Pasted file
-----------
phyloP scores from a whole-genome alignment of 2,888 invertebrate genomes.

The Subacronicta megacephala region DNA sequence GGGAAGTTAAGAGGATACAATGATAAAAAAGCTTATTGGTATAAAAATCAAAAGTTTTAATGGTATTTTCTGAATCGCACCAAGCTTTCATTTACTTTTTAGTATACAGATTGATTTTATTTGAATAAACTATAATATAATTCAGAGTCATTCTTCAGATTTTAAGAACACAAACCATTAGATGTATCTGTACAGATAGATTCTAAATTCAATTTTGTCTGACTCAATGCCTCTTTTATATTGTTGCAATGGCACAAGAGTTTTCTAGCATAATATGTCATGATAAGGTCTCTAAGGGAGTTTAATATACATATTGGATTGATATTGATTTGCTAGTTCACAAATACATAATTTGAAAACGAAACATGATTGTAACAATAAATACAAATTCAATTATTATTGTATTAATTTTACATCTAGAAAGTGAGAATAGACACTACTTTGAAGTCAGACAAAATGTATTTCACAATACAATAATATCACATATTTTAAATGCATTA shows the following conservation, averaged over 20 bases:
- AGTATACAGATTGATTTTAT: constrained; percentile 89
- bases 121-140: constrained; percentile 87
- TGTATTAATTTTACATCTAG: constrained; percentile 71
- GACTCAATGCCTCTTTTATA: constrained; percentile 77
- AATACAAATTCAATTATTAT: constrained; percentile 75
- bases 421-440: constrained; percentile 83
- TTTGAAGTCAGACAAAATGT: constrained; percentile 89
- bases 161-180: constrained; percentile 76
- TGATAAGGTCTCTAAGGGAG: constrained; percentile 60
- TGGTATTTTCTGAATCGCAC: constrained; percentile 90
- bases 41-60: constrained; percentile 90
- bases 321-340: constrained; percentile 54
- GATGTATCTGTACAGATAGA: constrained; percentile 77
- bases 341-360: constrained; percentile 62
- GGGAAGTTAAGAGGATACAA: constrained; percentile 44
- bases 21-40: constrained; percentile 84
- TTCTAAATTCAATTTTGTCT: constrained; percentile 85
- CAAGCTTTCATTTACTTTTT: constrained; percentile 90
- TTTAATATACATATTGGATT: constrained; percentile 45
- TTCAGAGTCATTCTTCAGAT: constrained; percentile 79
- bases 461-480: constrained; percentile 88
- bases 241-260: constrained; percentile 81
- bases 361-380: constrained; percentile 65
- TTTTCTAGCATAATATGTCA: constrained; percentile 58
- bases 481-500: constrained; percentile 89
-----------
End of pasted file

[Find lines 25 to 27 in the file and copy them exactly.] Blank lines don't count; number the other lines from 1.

- bases 361-380: constrained; percentile 65
- TTTTCTAGCATAATATGTCA: constrained; percentile 58
- bases 481-500: constrained; percentile 89